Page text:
Just to see if this idea of “stuff” makes sense to you, see which category “valuable stuff” or “just stuff” you would put the following items in:

1.)    Red Fruit of the Loom T-Shirt you have worn for 2 years; Crosby, Still, and Nash Concert T-shirt from an event you attended at CMAC; Land’s End T-Shirt bought in the Land’s End Store in Maine while on vacation in 2001.
2.)   Christmas card from your first Christmas; Christmas card from an acquaintance; handmade Christmas card from a good friend.
3.)    Small dog figurine purchased when you were 10 at you first trip to Niagara Falls;  a dog figurine you bought for 10ȼ at a garage sale; a ceramic sculpture of your first dog handcrafted by a local artist.

Valuable "stuff" - Walt Doupagne (my dad) in Paris on V-E Day

Sometimes it isn’t very easy to decide is it?  These are choices we all face whether you are in the museum field or deciding which of the 263 flower figurines of your deceased aunt’s to keep.  In the end it is all just stuff, the deciding factor is the story behind each piece.  If you have an interesting story to go with a photo, book, sculpture or any object please think about writing it down and keeping it with the item so it doesn’t get thrown away for being “just stuff.”

Friday, May 2, 2014

Rose Hill Mansion From Top to Bottom

Rose Hill Mansion is open and this season we have lots planned. If you haven't been to the house in a while (or even if you have!) stop out this summer. In addition to Jane Austen Day on July 26 (more on that in the future), we have rearranged the Carriage House Gift Shop and Visitor Center, are offering Top-to-Bottom Tours on the first Saturday of the month all season, and are hosting a concert series on the grounds in June, July and August.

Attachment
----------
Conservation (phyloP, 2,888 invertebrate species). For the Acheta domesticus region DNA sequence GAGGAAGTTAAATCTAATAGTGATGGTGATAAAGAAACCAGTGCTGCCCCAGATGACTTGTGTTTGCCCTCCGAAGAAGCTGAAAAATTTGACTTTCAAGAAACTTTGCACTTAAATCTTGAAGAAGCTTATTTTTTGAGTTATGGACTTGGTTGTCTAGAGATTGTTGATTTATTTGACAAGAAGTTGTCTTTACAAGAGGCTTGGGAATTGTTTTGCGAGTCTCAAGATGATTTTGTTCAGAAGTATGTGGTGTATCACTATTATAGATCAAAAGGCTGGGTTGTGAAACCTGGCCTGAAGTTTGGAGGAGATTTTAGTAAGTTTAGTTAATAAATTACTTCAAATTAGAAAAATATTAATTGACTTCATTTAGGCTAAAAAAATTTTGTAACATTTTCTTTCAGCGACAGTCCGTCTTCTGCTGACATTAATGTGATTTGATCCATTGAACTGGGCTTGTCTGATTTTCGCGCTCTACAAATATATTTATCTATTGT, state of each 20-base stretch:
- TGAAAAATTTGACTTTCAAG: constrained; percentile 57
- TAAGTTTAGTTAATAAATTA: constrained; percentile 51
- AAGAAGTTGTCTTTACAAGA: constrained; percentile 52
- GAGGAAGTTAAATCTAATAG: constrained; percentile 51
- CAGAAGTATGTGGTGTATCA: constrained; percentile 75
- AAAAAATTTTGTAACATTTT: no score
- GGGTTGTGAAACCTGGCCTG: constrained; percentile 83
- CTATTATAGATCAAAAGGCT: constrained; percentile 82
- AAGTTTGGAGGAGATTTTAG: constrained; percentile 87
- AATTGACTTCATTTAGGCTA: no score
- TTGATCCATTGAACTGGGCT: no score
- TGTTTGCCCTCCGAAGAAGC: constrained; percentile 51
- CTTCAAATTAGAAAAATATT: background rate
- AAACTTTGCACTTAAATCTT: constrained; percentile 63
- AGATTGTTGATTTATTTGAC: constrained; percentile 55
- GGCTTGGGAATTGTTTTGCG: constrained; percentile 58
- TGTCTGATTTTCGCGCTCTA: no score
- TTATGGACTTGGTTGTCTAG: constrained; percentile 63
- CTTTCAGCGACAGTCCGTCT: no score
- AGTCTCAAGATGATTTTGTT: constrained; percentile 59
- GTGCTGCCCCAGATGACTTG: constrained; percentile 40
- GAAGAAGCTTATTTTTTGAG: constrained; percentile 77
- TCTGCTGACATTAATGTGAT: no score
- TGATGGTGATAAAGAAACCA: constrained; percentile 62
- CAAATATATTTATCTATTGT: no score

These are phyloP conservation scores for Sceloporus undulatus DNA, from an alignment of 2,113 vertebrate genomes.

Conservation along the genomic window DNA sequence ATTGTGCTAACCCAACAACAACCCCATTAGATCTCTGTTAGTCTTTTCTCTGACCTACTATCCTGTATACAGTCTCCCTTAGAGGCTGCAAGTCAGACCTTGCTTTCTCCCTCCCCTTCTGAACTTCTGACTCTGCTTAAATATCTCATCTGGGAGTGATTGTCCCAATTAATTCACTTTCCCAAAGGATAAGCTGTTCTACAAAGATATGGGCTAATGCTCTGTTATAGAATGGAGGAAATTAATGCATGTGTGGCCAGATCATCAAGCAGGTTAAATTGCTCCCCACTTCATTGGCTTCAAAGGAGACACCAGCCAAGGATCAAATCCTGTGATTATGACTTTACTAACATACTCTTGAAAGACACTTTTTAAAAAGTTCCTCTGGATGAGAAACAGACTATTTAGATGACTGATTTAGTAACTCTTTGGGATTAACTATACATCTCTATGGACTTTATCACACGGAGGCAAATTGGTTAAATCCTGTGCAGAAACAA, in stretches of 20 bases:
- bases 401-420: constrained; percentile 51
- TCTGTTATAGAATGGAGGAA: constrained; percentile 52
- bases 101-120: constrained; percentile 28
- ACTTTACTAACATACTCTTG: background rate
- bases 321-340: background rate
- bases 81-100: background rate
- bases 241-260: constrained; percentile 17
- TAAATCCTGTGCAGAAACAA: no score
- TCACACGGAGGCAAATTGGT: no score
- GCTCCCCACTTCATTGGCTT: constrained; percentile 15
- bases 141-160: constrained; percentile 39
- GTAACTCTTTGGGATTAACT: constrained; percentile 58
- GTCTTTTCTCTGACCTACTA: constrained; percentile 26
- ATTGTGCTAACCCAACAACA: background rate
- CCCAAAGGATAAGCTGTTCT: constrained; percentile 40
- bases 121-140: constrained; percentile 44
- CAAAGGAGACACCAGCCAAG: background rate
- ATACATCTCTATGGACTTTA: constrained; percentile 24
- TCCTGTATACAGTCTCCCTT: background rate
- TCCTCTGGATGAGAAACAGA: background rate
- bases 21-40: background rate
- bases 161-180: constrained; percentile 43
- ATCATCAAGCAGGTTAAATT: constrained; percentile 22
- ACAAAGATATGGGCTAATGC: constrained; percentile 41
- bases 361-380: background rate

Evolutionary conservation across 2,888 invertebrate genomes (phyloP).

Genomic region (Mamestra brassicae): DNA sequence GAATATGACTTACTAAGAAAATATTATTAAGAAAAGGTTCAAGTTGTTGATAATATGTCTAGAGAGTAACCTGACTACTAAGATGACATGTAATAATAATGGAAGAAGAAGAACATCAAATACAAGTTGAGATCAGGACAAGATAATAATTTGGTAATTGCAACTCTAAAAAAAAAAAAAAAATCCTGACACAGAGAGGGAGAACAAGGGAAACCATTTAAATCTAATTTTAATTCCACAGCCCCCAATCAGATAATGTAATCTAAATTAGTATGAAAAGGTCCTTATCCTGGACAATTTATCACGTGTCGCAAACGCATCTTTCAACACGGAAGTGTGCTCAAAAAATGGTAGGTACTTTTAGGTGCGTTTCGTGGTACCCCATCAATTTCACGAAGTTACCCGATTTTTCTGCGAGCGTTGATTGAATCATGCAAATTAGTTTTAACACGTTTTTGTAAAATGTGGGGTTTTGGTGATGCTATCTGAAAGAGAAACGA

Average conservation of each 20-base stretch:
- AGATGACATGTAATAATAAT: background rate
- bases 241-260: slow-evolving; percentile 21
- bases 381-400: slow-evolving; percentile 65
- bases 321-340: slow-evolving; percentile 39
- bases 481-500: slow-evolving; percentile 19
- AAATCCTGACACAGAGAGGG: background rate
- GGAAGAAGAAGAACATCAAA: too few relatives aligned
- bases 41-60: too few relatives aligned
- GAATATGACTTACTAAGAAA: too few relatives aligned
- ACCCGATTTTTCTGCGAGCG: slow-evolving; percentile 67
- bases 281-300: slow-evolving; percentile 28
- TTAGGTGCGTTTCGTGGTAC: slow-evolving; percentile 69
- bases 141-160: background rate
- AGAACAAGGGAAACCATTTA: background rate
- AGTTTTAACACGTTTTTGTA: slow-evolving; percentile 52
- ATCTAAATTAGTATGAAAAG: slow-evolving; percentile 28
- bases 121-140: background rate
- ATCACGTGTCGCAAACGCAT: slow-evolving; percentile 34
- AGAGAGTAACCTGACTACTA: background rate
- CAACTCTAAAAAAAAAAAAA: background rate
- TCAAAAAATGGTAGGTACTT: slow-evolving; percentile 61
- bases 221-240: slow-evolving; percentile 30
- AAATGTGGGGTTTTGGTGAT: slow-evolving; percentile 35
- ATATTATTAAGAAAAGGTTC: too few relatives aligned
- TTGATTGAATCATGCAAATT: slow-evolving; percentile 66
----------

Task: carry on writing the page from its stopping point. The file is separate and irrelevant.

The Top-to-Bottom tours start this Saturday and will be an opportunity for visitors to see areas of the house not open on our regular tours, including the basement and cupola. Ever wondered what the view is like from the top of the house? Now is your chance to see how lovely it is! Tours will be held at 11 am, 12:30 pm, 2:00 pm and 3:30 pm and are included in regular admission. Tours are free for Geneva Historical Society members..

This tour is appropriate for adults and children 15 years and older. Please be advised that there are many stairs to climb and some confined spaces included in the tour. Because of these limitations, space on the tour is restricted, and reservations are required. Reservations may be made by calling Rose Hill at 315-789-3848.

Once a working farm, the house and surrounding grounds at Rose Hill are open seasonally for guided tours. Built in 1839, the elegant Greek Revival house was the center of a busy and productive farm at mid-century, occupied by the Swan family from 1850-1890. Twenty rooms of the house are restored and furnished in the Empire style, popular from the 1820s to 1850s. The property also has a magnificent view of Seneca Lake and nearby farmlands

The Carriage House Gift Shop is open whenever the house is open. The shop carries historically-inspired and locally made items, as well as souvenirs, history books, jewelry and home decorative items. A tasting room operated by Billsboro Winery is also located on the site. The tasting room is open weekends in May and daily from June to October.